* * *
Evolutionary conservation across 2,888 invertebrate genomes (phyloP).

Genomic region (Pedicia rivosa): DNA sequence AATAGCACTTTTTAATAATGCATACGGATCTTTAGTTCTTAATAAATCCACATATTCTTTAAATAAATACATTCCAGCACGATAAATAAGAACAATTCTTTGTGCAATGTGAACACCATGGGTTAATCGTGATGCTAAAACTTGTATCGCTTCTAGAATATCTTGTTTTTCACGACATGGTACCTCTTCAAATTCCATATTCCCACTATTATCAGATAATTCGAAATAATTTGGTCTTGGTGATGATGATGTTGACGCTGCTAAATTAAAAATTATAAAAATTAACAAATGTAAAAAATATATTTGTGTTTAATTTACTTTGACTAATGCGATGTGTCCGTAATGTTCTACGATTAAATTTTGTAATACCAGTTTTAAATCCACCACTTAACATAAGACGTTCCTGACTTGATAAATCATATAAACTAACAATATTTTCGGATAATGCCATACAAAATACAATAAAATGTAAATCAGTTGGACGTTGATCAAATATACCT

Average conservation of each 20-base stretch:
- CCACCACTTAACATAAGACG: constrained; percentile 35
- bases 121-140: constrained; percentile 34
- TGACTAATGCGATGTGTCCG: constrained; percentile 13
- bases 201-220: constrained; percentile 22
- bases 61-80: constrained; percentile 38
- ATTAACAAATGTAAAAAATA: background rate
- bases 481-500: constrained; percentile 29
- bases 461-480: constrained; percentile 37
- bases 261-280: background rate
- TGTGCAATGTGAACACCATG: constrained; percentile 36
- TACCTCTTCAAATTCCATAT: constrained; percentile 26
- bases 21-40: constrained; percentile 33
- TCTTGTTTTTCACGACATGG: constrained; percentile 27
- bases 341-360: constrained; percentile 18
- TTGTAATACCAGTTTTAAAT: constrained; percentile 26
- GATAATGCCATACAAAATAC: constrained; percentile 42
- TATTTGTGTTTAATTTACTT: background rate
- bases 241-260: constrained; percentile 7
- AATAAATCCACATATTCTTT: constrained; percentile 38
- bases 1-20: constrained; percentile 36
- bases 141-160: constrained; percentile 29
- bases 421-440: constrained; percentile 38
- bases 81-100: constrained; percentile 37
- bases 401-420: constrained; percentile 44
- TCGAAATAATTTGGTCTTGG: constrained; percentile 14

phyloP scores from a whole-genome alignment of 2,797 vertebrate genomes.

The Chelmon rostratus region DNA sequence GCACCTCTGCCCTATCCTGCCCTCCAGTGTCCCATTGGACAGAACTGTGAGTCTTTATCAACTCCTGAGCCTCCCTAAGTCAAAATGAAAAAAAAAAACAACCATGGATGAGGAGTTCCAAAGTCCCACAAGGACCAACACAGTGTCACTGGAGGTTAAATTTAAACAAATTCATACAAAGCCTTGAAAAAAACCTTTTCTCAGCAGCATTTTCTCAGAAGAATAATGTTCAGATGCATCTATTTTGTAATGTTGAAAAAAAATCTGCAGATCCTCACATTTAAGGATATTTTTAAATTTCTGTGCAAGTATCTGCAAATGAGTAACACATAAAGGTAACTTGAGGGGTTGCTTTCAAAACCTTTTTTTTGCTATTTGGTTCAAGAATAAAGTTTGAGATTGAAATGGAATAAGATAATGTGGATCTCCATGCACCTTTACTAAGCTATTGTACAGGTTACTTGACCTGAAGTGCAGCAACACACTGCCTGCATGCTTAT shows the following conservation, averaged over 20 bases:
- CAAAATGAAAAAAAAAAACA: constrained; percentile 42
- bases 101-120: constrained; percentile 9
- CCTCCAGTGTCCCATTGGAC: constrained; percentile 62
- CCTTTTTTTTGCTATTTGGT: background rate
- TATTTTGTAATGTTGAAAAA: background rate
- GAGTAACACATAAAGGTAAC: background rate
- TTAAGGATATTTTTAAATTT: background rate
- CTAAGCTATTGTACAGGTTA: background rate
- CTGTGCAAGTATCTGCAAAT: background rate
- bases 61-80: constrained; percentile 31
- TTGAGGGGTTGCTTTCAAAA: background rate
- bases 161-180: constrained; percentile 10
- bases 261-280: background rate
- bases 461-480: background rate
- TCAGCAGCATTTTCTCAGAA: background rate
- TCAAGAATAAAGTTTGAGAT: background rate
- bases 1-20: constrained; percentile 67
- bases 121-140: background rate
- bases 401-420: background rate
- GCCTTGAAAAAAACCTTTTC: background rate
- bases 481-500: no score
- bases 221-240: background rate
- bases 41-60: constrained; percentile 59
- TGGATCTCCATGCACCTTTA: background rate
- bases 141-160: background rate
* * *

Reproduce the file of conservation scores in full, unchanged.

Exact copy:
Evolutionary conservation across 2,888 invertebrate genomes (phyloP).

Genomic region (Pedicia rivosa): DNA sequence AATAGCACTTTTTAATAATGCATACGGATCTTTAGTTCTTAATAAATCCACATATTCTTTAAATAAATACATTCCAGCACGATAAATAAGAACAATTCTTTGTGCAATGTGAACACCATGGGTTAATCGTGATGCTAAAACTTGTATCGCTTCTAGAATATCTTGTTTTTCACGACATGGTACCTCTTCAAATTCCATATTCCCACTATTATCAGATAATTCGAAATAATTTGGTCTTGGTGATGATGATGTTGACGCTGCTAAATTAAAAATTATAAAAATTAACAAATGTAAAAAATATATTTGTGTTTAATTTACTTTGACTAATGCGATGTGTCCGTAATGTTCTACGATTAAATTTTGTAATACCAGTTTTAAATCCACCACTTAACATAAGACGTTCCTGACTTGATAAATCATATAAACTAACAATATTTTCGGATAATGCCATACAAAATACAATAAAATGTAAATCAGTTGGACGTTGATCAAATATACCT

Average conservation of each 20-base stretch:
- CCACCACTTAACATAAGACG: constrained; percentile 35
- bases 121-140: constrained; percentile 34
- TGACTAATGCGATGTGTCCG: constrained; percentile 13
- bases 201-220: constrained; percentile 22
- bases 61-80: constrained; percentile 38
- ATTAACAAATGTAAAAAATA: background rate
- bases 481-500: constrained; percentile 29
- bases 461-480: constrained; percentile 37
- bases 261-280: background rate
- TGTGCAATGTGAACACCATG: constrained; percentile 36
- TACCTCTTCAAATTCCATAT: constrained; percentile 26
- bases 21-40: constrained; percentile 33
- TCTTGTTTTTCACGACATGG: constrained; percentile 27
- bases 341-360: constrained; percentile 18
- TTGTAATACCAGTTTTAAAT: constrained; percentile 26
- GATAATGCCATACAAAATAC: constrained; percentile 42
- TATTTGTGTTTAATTTACTT: background rate
- bases 241-260: constrained; percentile 7
- AATAAATCCACATATTCTTT: constrained; percentile 38
- bases 1-20: constrained; percentile 36
- bases 141-160: constrained; percentile 29
- bases 421-440: constrained; percentile 38
- bases 81-100: constrained; percentile 37
- bases 401-420: constrained; percentile 44
- TCGAAATAATTTGGTCTTGG: constrained; percentile 14

phyloP scores from a whole-genome alignment of 2,797 vertebrate genomes.

The Chelmon rostratus region DNA sequence GCACCTCTGCCCTATCCTGCCCTCCAGTGTCCCATTGGACAGAACTGTGAGTCTTTATCAACTCCTGAGCCTCCCTAAGTCAAAATGAAAAAAAAAAACAACCATGGATGAGGAGTTCCAAAGTCCCACAAGGACCAACACAGTGTCACTGGAGGTTAAATTTAAACAAATTCATACAAAGCCTTGAAAAAAACCTTTTCTCAGCAGCATTTTCTCAGAAGAATAATGTTCAGATGCATCTATTTTGTAATGTTGAAAAAAAATCTGCAGATCCTCACATTTAAGGATATTTTTAAATTTCTGTGCAAGTATCTGCAAATGAGTAACACATAAAGGTAACTTGAGGGGTTGCTTTCAAAACCTTTTTTTTGCTATTTGGTTCAAGAATAAAGTTTGAGATTGAAATGGAATAAGATAATGTGGATCTCCATGCACCTTTACTAAGCTATTGTACAGGTTACTTGACCTGAAGTGCAGCAACACACTGCCTGCATGCTTAT shows the following conservation, averaged over 20 bases:
- CAAAATGAAAAAAAAAAACA: constrained; percentile 42
- bases 101-120: constrained; percentile 9
- CCTCCAGTGTCCCATTGGAC: constrained; percentile 62
- CCTTTTTTTTGCTATTTGGT: background rate
- TATTTTGTAATGTTGAAAAA: background rate
- GAGTAACACATAAAGGTAAC: background rate
- TTAAGGATATTTTTAAATTT: background rate
- CTAAGCTATTGTACAGGTTA: background rate
- CTGTGCAAGTATCTGCAAAT: background rate
- bases 61-80: constrained; percentile 31
- TTGAGGGGTTGCTTTCAAAA: background rate
- bases 161-180: constrained; percentile 10
- bases 261-280: background rate
- bases 461-480: background rate
- TCAGCAGCATTTTCTCAGAA: background rate
- TCAAGAATAAAGTTTGAGAT: background rate
- bases 1-20: constrained; percentile 67
- bases 121-140: background rate
- bases 401-420: background rate
- GCCTTGAAAAAAACCTTTTC: background rate
- bases 481-500: no score
- bases 221-240: background rate
- bases 41-60: constrained; percentile 59
- TGGATCTCCATGCACCTTTA: background rate
- bases 141-160: background rate